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The solar systems and space probes

  1. Sep 5, 2005 #1
    OK the title is a bit practical, I've made the question somewhat more theoretical (technical, whatever), in particular:
    One is given three bodies: two relatievly massive (for example the Sun and a massive planet like Jupiter) and one relatievly small (for example a satellite) - meaning that its gravitational effect on the other two may be neglected or is "turned off" (depending on how you wish to formulate the problem). The two "massive" bodies, denote them by M1 and M2, are in a closed orbit around their centre of mass (CM). Does there exist a set of initial conditions (fot time t0) involving (velocities of M1 and M2, position of satellite relative to the centre of mass) which will "thrust" the satellite ad infinitum (i.e. for every distance from the centre of mass of the system (CMS), there exists a time t from t0, for which the satellite achieves this distance), provided that it does not move relative to the CMS at the biginning (t0). Basically what I am asking is, can I place the satellite in the gravitational field of two objects and thrust it ad infinitum with no beginnig kinetic energy relative to the CMS taking advantege only of the gravitational pulls of the objects (with a few limitations of course:) Naturally I would like only Newton to "bear on this problem" (general relativity would be slightly to much.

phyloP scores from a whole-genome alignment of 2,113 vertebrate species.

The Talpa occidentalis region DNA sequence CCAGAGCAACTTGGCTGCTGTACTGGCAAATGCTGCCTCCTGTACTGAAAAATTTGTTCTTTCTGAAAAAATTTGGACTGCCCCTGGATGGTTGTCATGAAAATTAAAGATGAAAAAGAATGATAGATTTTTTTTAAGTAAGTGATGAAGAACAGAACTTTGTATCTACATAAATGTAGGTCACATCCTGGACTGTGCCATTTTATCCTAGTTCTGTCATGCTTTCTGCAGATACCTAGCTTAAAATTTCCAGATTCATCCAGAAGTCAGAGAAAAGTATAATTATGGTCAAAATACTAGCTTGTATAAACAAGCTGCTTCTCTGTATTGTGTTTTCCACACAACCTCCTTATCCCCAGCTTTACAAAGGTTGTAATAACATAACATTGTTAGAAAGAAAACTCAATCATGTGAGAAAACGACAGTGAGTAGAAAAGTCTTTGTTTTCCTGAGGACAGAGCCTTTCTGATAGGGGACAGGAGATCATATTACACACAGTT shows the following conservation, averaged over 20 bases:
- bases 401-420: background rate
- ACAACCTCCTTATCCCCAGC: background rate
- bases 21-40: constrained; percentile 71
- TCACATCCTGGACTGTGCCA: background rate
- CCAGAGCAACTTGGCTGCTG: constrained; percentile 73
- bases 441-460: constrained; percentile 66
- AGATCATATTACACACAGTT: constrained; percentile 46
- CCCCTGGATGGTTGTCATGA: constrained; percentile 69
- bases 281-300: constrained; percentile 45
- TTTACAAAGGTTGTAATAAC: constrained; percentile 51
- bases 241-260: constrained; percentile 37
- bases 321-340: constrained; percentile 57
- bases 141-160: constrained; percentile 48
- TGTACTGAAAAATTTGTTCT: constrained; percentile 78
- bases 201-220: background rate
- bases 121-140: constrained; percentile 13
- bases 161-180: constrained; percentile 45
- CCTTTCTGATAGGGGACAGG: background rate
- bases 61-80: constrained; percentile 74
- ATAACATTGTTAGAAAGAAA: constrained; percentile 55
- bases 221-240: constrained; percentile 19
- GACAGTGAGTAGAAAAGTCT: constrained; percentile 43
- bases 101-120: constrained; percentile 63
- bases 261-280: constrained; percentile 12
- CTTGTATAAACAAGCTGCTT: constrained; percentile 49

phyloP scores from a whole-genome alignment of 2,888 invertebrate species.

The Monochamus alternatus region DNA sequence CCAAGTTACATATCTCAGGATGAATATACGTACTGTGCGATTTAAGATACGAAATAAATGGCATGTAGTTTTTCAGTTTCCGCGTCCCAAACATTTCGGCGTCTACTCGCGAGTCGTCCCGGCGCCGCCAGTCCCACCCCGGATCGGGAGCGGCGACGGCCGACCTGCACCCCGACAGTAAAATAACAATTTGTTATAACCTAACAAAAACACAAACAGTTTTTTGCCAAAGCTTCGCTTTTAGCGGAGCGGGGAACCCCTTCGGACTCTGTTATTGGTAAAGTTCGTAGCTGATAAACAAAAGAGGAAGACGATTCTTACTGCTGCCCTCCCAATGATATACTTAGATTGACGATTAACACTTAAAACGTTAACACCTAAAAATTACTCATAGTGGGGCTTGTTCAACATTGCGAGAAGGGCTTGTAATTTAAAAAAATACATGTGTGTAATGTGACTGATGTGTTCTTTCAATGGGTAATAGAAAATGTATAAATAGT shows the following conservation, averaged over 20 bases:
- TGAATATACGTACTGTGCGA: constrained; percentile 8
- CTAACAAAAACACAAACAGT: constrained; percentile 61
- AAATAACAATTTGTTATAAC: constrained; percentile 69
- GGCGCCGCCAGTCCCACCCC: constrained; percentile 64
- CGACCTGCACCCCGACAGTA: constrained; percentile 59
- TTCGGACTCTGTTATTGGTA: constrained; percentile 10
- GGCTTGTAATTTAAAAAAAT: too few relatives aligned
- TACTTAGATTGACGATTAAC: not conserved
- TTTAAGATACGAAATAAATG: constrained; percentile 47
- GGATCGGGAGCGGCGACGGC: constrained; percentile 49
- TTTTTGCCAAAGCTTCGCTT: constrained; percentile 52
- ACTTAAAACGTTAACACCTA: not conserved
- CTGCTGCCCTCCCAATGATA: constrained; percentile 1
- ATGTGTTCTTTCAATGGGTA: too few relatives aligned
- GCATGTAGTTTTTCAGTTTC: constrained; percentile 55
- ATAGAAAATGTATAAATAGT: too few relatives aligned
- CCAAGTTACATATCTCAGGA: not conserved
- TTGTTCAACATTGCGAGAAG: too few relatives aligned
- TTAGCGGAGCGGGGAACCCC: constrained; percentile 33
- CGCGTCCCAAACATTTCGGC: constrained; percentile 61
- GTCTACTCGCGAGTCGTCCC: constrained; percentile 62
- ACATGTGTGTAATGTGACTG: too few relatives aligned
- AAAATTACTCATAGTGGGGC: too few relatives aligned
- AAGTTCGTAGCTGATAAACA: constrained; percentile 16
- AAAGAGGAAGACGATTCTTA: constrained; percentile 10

Also I've come across an interesting fact that given 5 objects (gravitation, Newton) they can go to infinity in finite time! If anyone has anything specific on that, feel free to post.
  2. jcsd
  3. Sep 10, 2005 #2


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    let's suppose that the orbital system, like the sun and jupiter, has two stages of massiveness. There is a very massive sun in the center which we will assume is stationary. And there is a massive planet which orbits the sun in a circular manner. The speed of the planet in its orbit is constant and that speed is determined by its distance to the sun and the sun's mass as follows:

    [tex] F/m = a = GM/r^2 = v^2/r[/tex]


    [tex]v = \sqrt{GM/r}[/tex]

    Now the slingshot effect can give a velocity to the test mass of 2v, (a result you can obtain by considering the problem as a scattering in the rest frame of the massive particle and then translating back to the rest frame of the sun) so its kinetic energy afterwards will be:

    [tex] KE = 0.5mv^2 = 0.5 \times 4 GmM/r = 2 GmM/r[/tex].

    This is twice the object's gravitational potential energy, so it is the case that the test object has achieved escape velocity.

    Last edited: Sep 10, 2005
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